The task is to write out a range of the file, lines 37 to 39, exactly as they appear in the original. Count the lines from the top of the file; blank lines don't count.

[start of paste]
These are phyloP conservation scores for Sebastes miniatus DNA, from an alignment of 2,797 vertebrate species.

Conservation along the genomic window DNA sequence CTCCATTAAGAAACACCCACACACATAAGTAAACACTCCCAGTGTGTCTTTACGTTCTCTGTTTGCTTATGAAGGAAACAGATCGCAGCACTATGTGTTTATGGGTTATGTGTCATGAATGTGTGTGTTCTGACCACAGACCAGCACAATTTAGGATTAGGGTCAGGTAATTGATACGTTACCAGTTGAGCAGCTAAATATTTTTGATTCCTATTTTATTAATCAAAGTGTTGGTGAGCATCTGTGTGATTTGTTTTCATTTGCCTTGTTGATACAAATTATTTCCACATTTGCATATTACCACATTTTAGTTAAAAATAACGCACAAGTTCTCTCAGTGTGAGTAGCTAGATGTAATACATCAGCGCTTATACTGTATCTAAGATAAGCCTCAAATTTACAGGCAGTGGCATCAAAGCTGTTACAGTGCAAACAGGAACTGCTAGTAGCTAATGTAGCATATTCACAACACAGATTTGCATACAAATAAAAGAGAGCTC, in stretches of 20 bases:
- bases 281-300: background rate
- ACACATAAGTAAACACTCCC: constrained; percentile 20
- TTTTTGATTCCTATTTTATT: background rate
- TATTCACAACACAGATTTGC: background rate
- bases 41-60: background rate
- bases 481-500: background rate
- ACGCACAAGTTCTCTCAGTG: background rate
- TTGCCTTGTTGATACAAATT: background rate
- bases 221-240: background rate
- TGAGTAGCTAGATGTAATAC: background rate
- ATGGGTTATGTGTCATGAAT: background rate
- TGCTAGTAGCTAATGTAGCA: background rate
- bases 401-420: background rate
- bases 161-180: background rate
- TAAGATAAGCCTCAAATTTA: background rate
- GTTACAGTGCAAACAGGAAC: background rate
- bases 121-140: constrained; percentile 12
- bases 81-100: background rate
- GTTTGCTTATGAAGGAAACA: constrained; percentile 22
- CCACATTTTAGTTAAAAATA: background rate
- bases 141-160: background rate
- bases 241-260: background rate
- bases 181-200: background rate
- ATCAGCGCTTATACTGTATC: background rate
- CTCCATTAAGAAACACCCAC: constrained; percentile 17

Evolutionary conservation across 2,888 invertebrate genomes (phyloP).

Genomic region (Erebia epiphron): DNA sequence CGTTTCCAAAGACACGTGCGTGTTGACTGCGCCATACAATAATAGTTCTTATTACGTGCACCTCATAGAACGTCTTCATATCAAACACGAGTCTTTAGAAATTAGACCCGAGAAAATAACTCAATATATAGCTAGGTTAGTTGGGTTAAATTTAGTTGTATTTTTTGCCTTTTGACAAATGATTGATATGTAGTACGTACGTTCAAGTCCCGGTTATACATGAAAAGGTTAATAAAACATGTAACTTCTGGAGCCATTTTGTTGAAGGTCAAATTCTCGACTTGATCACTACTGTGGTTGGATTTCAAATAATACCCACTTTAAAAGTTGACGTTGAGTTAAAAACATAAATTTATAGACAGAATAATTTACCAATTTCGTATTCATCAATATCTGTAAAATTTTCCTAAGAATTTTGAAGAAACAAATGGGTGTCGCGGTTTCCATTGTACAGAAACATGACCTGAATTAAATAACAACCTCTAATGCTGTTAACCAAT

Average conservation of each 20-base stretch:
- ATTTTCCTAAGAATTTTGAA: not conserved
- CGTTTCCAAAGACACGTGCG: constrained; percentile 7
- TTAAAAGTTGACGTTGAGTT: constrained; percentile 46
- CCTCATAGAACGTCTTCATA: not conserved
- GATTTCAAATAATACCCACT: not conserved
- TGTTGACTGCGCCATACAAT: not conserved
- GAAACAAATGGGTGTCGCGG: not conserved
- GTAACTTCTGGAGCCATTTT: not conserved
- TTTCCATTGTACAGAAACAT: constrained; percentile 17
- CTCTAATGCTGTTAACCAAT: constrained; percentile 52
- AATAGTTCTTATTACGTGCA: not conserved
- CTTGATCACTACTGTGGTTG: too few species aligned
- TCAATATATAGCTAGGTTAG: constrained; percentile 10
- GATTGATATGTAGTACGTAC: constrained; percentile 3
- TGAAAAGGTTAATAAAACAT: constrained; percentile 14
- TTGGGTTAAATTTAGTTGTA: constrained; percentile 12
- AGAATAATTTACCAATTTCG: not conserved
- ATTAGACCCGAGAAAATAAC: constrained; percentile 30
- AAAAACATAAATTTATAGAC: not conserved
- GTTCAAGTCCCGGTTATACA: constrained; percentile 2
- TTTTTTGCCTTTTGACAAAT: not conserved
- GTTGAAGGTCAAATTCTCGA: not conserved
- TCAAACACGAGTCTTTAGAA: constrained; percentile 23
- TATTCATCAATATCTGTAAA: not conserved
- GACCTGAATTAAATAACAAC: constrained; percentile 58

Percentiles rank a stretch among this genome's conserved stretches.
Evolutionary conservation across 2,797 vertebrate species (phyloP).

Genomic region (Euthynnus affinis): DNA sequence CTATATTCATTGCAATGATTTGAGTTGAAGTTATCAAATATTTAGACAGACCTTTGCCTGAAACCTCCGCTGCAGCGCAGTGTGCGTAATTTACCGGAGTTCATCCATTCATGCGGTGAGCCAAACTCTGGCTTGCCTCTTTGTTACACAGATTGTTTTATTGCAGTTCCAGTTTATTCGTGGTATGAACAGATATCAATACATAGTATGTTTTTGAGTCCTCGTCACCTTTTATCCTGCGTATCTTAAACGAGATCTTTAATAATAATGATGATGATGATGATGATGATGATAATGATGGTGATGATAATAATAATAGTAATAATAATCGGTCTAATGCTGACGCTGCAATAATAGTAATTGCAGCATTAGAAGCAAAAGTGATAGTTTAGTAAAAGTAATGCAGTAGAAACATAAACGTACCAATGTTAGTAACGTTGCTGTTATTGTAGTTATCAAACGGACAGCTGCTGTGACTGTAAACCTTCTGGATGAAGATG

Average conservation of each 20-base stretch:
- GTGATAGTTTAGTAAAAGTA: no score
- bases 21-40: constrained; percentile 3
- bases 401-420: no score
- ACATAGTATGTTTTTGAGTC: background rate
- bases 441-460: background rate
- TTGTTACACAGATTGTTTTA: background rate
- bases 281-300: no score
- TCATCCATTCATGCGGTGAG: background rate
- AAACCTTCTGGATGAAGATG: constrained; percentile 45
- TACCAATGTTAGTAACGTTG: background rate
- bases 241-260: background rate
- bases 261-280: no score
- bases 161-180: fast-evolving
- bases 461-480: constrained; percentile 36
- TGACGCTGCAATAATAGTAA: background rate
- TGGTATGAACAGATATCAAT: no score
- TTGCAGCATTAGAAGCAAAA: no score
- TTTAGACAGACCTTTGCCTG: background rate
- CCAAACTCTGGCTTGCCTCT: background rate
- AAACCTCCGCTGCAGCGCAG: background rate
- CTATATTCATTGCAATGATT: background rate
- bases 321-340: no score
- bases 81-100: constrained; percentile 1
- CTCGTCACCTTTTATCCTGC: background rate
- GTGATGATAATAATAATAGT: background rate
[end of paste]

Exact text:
- GAAACAAATGGGTGTCGCGG: not conserved
- GTAACTTCTGGAGCCATTTT: not conserved
- TTTCCATTGTACAGAAACAT: constrained; percentile 17